It’s a celebration of cinematic forgery.
A new display of vintage Florida film backgrounds has cinephiles clambering up Mount Rushmore with Cary Grant and looking out at Ancient Rome with Charlton Heston – all in one afternoon.
The Boca Raton Museum’s “Art of the Hollwood Backdrop” presents 22 immense canvases of classics such as “North by Northwest”, “The Sound of Music” and “Ben Hur” that were rescued from a musty basement of MGM Studios.
“The exhibit celebrates Hollywood’s masters of illusion and perspective, who have thus far received little recognition for their talent or applause for their vital role in making movie magic,” the museum said on its site.
The wallpapers, which are on loan from the University of Texas at Austin, were used in films from 1938 to 1968, while some are not linked to specific films.
Curators Karen Maness and Thomas Walsh also searched for the forgotten artists behind each piece.
The duo spent hours sifting through oral histories and other records and were able to identify about a dozen of the canvas makers.
Maness, a professor at the University of Texas, wrote a book on the history of film backgrounds in 2016 and hosted a similar exhibit at the college.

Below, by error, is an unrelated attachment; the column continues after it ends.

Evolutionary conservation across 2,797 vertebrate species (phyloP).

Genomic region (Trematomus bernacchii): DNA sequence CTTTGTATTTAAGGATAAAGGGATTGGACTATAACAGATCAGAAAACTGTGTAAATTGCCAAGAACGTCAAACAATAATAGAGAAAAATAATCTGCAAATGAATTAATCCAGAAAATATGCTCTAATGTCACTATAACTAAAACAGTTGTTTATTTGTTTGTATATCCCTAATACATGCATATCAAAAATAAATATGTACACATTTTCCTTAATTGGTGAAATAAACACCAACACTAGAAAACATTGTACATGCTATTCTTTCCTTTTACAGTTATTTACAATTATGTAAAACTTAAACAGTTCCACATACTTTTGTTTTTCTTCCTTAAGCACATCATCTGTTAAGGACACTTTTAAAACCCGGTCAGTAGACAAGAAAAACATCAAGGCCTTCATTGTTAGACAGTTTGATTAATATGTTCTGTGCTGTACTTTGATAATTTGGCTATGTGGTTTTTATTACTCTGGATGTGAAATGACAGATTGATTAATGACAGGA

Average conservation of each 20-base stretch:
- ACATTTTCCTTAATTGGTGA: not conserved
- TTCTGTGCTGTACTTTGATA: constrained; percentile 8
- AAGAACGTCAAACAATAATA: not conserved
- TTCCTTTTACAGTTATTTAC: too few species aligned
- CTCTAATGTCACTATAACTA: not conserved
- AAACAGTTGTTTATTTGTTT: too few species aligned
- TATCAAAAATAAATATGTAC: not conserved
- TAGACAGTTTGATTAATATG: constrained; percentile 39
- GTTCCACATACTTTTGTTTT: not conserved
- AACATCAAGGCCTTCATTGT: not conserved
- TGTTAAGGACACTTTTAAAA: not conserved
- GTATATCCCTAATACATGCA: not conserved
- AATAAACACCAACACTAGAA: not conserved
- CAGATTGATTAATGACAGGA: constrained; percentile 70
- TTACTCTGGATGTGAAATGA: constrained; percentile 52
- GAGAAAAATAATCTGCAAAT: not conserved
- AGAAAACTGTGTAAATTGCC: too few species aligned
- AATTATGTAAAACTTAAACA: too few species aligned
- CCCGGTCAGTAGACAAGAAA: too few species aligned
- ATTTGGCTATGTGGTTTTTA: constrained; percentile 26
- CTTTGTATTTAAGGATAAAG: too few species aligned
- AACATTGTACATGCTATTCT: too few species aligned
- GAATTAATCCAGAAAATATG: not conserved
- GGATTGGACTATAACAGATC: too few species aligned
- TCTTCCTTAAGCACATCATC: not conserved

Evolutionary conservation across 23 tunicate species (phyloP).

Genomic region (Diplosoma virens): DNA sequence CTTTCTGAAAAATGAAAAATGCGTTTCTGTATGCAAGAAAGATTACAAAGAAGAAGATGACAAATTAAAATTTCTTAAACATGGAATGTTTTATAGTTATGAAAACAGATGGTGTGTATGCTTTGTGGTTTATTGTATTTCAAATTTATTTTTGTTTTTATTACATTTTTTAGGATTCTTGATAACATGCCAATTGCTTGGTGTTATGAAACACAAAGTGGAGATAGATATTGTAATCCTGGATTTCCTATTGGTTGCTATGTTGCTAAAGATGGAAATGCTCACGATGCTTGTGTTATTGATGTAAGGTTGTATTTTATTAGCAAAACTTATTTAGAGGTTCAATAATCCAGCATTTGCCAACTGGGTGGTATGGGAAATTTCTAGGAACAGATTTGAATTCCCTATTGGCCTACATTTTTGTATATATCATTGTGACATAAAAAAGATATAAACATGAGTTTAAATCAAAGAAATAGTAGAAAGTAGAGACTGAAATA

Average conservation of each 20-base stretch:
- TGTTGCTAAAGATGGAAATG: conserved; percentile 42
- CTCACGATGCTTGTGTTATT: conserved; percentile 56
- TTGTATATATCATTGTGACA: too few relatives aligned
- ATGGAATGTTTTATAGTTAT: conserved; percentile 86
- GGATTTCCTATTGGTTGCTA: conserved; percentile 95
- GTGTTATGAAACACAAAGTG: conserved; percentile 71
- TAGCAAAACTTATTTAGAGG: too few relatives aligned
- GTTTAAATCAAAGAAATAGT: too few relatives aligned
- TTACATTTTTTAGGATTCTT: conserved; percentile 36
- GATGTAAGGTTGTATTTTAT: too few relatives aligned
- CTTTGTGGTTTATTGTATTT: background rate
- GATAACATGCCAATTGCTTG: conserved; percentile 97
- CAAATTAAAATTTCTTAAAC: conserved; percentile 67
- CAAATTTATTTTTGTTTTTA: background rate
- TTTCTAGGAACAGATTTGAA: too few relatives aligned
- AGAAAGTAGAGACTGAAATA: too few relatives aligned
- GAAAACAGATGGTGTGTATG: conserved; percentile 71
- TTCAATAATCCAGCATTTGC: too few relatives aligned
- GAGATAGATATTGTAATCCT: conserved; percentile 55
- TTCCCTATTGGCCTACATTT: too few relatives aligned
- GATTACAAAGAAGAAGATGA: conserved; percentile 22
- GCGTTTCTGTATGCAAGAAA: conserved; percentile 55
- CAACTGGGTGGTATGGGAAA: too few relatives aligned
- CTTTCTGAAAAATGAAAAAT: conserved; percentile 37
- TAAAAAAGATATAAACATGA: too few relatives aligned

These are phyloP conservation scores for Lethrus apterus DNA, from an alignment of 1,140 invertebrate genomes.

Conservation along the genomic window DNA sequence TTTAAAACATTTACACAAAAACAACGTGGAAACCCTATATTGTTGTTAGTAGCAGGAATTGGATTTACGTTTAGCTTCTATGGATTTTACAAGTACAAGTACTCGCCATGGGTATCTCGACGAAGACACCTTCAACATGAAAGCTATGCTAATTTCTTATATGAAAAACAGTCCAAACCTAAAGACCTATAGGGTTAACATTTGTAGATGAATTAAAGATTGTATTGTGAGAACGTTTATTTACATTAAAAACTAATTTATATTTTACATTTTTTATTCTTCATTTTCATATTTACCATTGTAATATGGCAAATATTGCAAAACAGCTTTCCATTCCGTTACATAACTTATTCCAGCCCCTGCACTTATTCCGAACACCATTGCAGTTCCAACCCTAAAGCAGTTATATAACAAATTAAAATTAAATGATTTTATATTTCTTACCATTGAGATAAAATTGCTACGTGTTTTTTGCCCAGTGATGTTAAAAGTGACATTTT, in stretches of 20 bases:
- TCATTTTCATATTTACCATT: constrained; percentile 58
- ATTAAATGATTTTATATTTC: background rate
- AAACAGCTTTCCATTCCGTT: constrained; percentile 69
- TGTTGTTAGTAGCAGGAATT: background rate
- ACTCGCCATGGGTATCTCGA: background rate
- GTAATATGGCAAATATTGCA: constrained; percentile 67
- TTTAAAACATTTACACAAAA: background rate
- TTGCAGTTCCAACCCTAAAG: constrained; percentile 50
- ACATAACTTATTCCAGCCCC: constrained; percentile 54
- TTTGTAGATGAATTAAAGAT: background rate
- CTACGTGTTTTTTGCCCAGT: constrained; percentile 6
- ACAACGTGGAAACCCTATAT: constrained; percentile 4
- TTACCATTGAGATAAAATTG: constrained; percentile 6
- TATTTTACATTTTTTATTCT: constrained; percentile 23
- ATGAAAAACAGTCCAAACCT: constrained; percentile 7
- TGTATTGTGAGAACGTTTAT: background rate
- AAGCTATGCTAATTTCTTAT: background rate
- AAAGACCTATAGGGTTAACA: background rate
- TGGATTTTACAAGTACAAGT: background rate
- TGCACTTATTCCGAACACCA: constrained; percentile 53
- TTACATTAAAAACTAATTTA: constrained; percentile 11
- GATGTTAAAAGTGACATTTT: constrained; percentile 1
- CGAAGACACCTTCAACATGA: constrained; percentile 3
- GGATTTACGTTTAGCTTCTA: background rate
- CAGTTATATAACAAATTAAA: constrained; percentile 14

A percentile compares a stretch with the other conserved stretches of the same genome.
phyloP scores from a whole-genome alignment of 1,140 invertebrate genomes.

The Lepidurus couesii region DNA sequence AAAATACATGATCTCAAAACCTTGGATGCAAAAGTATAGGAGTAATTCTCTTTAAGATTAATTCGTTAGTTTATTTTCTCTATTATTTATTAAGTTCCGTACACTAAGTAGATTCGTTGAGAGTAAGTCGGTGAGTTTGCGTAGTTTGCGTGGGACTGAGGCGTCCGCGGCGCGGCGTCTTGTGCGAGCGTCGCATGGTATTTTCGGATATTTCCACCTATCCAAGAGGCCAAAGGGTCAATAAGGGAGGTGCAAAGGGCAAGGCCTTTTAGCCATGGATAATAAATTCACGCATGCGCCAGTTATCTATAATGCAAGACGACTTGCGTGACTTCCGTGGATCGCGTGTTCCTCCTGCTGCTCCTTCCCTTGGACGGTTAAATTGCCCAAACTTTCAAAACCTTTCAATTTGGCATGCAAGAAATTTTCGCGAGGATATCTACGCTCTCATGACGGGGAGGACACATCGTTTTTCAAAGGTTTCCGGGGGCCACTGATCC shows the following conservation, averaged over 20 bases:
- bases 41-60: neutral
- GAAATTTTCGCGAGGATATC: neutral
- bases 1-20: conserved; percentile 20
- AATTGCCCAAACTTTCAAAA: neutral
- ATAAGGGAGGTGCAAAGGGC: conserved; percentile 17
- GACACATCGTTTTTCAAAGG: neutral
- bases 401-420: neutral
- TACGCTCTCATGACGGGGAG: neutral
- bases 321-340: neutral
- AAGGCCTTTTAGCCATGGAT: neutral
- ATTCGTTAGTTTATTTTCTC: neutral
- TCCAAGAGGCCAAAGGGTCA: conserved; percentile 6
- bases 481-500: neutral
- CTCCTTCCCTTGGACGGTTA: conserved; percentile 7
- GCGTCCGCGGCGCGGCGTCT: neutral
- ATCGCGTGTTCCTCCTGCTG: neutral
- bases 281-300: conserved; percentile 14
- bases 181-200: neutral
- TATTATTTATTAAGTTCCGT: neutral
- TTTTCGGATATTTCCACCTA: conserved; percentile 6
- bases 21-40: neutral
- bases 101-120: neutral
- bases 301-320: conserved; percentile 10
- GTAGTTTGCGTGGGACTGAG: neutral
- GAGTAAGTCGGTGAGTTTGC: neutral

That exhibit regularly sold out, even during the height of the COVID-19 pandemic, with attendees marveling at the giant canvas of Mount Rushmore featured in Alfred Hitchcock’s iconic thriller.
“I wear it with love for painting, but also as an advocate for these artists to help them be seen in history. They deserve to be recognized and honored,” Maness told the Palm Beach Post.
Irvin Lippmann, head of the Boca Raton Museum of Art, reached out to Maness to take the pieces to South Florida.
While modern filmmakers often rely on CGI to immerse viewers, Lippmann said the backdrop makers of yesteryear had to master optical magic without the help of technology.
“These are artists who understand the art of illusion,” he told the outlet.